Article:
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my '48cub is still fowling plugs after an extensive maintanece upgrade: rebuilt magneto (has great spark now) including the cap and wires, checked out the carb, everything looks nice and clean including the little idle curcuit passages , the neddle and jet look new as the p.o. said he just replaced them. The float is set a t 1.6 in. which gives a gas level of about .7 in. below the gasket which is a little low compared to the book level of 9/16 (.56). and yet it still ran rich had black smoke and ran for about 20 minutes a stumbuling and a missing before it just DIED! With new plugs it starts right up (in fact without the choke on a chilly day.) but then goes into it's fits. You know I kind expected for this old tractor to be a little different then modern eq. but this is getting down right ornary (my kids named it grumps cause it's like the old man hard to get moving in the morning) I have been wondering why the spark plug only has a .023 is it because the ignition is so weak most magneto ignitions I have worked on (outboard motors, lawn mowers, motorcycle, ect.) usally have a gap of .028 to .032 has anyone tried opening the gap up or would a surface gap plug work; the mag seems to put out enough current to fire one.
Or is it the carb? I did a search on this forum and got a couple of hundred post back on carbs and running rich so this is not a new topic here and I'm wondering if anybody has made any break throughs and found somthing that really works?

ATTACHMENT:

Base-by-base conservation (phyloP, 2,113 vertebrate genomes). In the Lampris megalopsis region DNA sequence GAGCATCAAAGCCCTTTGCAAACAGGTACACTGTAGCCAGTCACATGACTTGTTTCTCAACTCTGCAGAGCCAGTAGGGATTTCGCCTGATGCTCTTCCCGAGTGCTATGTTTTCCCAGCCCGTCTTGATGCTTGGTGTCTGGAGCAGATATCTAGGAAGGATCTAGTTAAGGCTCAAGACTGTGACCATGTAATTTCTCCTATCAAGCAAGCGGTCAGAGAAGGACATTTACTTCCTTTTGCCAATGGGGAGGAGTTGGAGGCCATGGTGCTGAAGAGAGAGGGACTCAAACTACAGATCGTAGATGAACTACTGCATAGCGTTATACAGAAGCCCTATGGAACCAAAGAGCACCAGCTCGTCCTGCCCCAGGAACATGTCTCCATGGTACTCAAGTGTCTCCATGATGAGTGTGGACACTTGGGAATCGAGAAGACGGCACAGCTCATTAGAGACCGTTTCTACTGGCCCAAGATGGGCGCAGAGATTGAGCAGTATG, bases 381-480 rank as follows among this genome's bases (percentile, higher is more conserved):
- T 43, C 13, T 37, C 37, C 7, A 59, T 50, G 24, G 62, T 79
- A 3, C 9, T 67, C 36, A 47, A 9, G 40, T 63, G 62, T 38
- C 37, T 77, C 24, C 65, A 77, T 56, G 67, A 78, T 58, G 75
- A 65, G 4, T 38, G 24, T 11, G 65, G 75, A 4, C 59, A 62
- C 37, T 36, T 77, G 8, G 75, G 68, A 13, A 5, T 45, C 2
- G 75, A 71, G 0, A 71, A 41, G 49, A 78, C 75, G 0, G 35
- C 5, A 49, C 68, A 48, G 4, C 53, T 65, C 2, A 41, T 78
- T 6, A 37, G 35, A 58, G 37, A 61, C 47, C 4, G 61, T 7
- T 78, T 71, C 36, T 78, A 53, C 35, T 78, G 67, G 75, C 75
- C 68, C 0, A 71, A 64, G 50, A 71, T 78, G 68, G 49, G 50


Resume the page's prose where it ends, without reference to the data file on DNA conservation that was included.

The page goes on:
thanks for any help you can send on this I have a landscaping project on hold and a wife tapping her toe as I promised her it would be done last month.
This has been talked about alot on this forum. I've had a terrible time with it. Some have no trouble at all. I'm glad you posted and I will be wanting to here what fixes it for you. Everyone is going to tell you its rich mixture for sure. I'm not so sure there is some element that hasn't been stumbled upon yet because these old tractors in general seem to me to be sensitive to overfueling (I don't know if thats whats really happening or not). I tried to fix it on my H for months before using an alternative fuel that completely cured it for me. I've got a key question, try this some time. With your engine running loosen the mag and rotate it ( it won't go far) either way and see if the engine responds. If its doesn't or very little then your at the root. I to hava a mag ( and actually tried 3 diff rebuilt ones) till I noticed one day the ignition wasn't was igniting the fuel. Thats why I think I was fouling so bad. It appears your overfueling when in fact ( for some reason) the fuel thats there isn't burning correctly. I know we have 2 diff animals but maybe something is similar here.